This strategic approach to ministry outreach starts within the local community and expands outward, like ripples in a pond. The concept draws inspiration from Acts 1:8, where Jesus instructed his followers to be His witnesses, “in Jerusalem, and in all Judea and Samaria, and to the ends of the earth.” This signifies starting from one’s immediate environment and extending to broader regions.
Local Ministry (Jerusalem): In the context of the church, this represents the local community. Churches start their outreach efforts by showing love to their neighbors, meeting immediate local needs and sharing the Gospel.
Regional Ministry (Judea and Samaria): Once a strong local foundation has been established, the church can then extend its reach to the surrounding areas. This might involve church planting, regional events, or working with other churches and organizations to impact a larger geographic area.
Global Ministry (Ends of the Earth): The church’s influence should not be confined to its immediate and regional contexts; it should also strive to make an international impact. This could involve supporting international missions, partnering with global organizations, or sending members overseas for short- or long-term mission work.
Sequential but Simultaneous Outreach: While the Acts 1:8 model appears to suggest a sequential approach, these stages of outreach often overlap in practice. Even as a church continues to minister locally, it can also engage in regional and global ministries. This requires an ongoing balance of resources and attention across all levels of outreach.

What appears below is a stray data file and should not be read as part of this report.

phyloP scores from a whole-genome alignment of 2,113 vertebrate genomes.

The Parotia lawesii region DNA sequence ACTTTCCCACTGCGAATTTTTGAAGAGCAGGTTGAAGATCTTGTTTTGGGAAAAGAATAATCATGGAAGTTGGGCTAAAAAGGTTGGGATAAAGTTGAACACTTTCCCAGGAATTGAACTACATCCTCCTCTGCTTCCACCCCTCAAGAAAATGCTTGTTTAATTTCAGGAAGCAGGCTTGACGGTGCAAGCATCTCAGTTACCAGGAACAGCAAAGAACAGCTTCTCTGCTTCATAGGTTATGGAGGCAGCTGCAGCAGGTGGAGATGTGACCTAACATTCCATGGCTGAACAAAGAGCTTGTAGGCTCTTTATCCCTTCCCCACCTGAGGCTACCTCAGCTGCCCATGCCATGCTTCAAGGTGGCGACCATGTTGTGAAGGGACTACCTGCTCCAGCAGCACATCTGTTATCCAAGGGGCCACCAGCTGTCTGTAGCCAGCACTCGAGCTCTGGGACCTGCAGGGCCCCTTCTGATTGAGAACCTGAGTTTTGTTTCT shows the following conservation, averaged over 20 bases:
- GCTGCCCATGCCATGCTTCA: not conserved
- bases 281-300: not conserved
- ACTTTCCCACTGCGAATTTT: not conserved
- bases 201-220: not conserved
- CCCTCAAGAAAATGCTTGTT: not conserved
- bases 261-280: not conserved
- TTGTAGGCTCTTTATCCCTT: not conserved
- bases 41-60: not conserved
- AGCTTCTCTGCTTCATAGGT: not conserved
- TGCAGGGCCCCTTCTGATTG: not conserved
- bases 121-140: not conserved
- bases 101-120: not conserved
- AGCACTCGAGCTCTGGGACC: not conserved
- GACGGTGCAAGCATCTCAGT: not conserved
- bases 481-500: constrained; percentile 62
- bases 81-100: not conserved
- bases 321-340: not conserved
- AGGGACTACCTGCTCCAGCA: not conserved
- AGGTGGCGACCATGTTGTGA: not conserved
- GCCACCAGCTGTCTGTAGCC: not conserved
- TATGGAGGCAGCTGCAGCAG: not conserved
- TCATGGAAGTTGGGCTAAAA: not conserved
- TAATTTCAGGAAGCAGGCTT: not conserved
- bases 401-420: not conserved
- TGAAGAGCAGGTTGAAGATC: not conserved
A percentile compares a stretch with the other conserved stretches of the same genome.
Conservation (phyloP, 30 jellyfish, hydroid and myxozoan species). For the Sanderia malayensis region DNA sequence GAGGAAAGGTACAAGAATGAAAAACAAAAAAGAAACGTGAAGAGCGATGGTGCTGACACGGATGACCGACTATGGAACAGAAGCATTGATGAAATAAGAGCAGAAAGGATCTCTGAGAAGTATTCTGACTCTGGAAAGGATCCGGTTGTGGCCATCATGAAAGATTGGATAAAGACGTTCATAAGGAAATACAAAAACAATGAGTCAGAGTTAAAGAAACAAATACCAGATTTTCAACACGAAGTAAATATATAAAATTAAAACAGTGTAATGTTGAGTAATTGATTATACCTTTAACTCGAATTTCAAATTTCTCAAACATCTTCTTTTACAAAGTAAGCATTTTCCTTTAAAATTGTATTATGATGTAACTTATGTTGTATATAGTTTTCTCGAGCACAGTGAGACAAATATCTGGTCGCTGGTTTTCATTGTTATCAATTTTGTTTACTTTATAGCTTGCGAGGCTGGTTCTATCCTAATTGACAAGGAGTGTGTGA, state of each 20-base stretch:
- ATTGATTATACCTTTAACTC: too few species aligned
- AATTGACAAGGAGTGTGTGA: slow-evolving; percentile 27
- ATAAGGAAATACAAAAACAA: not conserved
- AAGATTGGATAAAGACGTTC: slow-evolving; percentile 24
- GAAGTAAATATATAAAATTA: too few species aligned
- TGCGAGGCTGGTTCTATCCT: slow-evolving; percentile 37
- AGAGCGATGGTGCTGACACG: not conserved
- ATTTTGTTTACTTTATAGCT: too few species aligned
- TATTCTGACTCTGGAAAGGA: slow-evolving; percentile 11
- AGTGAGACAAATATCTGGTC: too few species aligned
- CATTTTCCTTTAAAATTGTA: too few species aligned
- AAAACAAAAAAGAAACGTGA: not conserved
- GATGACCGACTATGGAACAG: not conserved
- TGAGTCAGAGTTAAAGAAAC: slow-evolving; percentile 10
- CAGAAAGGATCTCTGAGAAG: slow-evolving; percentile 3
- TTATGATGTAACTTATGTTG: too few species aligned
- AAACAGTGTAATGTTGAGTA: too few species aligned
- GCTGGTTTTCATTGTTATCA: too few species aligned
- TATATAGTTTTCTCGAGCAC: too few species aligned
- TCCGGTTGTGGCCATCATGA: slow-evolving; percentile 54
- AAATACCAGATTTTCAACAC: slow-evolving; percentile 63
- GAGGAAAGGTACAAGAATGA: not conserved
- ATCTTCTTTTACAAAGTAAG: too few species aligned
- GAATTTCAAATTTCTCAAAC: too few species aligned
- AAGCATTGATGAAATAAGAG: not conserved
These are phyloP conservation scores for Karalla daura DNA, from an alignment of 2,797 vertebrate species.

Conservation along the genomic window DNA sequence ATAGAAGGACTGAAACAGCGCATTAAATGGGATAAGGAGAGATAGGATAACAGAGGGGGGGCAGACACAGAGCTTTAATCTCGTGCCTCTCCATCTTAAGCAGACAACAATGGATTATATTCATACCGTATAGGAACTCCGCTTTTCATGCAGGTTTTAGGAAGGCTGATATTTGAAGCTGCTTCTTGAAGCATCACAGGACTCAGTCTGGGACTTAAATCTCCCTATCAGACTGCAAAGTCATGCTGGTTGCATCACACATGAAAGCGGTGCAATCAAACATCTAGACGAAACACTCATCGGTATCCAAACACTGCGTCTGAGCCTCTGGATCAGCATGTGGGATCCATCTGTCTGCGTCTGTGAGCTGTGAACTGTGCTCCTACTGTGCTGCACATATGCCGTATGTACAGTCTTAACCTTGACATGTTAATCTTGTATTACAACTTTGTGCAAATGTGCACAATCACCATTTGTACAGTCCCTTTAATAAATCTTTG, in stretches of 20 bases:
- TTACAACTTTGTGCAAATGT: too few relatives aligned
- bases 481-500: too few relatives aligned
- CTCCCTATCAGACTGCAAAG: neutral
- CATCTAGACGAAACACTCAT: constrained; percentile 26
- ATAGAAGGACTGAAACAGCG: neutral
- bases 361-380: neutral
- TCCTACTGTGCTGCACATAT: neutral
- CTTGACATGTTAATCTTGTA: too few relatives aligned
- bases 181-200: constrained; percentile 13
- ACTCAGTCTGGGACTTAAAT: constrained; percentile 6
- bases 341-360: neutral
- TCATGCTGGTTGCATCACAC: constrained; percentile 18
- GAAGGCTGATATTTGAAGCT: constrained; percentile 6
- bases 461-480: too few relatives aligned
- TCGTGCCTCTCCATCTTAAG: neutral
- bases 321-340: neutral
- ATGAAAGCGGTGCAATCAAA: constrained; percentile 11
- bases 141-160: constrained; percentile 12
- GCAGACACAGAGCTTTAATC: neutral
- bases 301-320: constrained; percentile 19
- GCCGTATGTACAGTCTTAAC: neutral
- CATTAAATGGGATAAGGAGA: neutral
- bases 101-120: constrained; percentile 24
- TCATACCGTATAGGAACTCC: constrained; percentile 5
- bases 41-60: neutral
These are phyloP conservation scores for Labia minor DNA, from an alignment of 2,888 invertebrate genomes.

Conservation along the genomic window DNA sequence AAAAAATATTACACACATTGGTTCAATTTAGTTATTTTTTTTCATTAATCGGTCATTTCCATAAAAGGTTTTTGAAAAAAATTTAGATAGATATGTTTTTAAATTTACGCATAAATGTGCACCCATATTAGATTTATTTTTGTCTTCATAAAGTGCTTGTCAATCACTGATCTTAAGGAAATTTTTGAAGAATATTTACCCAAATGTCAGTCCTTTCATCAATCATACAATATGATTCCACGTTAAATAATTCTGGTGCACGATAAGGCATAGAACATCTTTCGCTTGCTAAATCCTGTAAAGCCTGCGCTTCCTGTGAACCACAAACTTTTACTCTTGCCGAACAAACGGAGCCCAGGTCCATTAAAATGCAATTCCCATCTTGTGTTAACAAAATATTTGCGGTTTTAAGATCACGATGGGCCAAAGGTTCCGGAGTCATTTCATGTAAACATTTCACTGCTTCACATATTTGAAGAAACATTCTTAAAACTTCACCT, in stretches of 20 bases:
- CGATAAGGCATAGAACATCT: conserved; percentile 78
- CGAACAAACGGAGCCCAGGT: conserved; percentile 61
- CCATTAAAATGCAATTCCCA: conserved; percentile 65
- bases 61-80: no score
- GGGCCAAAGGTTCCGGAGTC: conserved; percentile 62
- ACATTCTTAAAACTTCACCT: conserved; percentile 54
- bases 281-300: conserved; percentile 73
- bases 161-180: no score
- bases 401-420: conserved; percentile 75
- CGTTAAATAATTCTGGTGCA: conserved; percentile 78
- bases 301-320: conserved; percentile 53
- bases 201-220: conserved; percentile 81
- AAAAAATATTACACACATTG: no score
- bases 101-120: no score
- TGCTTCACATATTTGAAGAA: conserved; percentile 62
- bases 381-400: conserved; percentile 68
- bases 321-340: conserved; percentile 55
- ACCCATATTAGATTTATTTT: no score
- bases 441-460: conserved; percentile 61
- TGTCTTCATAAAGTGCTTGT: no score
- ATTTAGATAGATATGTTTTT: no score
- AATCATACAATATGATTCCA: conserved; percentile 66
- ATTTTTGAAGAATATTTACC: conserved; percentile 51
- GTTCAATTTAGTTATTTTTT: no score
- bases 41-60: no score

7. Positive, Christ-Centered Environment
A Christ-centered church should cultivate an environment that demonstrates the love, grace, and inclusivity exemplified by Jesus Christ. Here, everyone, regardless of background, is welcomed and encouraged to grow in their relationship with God.
Love and Acceptance: A church must show love, acceptance, and grace, mirroring the teachings of Jesus, creating a space where all people feel valued and accepted regardless of their past or present circumstances. This means going beyond mere tolerance to actively show love, kindness, and understanding to everyone, embodying the command to “love your neighbor as yourself” (Mark 12:31).
Encouraging Spiritual Growth: A positive environment should inspire spiritual growth and transformation. This involves not only teaching the word of God but also providing practical guidance on how to apply biblical teachings to everyday life.
Promoting Community and Fellowship: Christ-centered churches understand the importance of community and fellowship, cultivating strong interpersonal relationships, mutual support, and collective growth. This may include regular fellowship events, small group meetings, and community service projects.
Maintaining Focus: Worship services, ministries, and programs should always point back to Christ and His message of salvation, grace, and love. This keeps the church aligned with its primary mission of spreading the Gospel and glorifying God.
Upholding Positive Communication: Leaders and members alike should be encouraged to communicate with honesty, respect, and kindness. This involves listening actively, speaking with love, resolving conflicts constructively, and encouraging one another regularly.
Embracing Diversity: Welcoming and celebrating different cultures, races, ages, and backgrounds not only enriches the church community but also reflects the inclusive love of God for all His creation.
This seven-point checklist shows that a vibrant, healthy church environment doesn't happen by accident; it takes conscious, intentional effort. However, the reward is well worth the effort.
By adhering to these principles, churches can ensure they stay true to their divine blueprint, fostering spiritual health and meaningful growth that ultimately glorifies God. ~ Jimmy Evans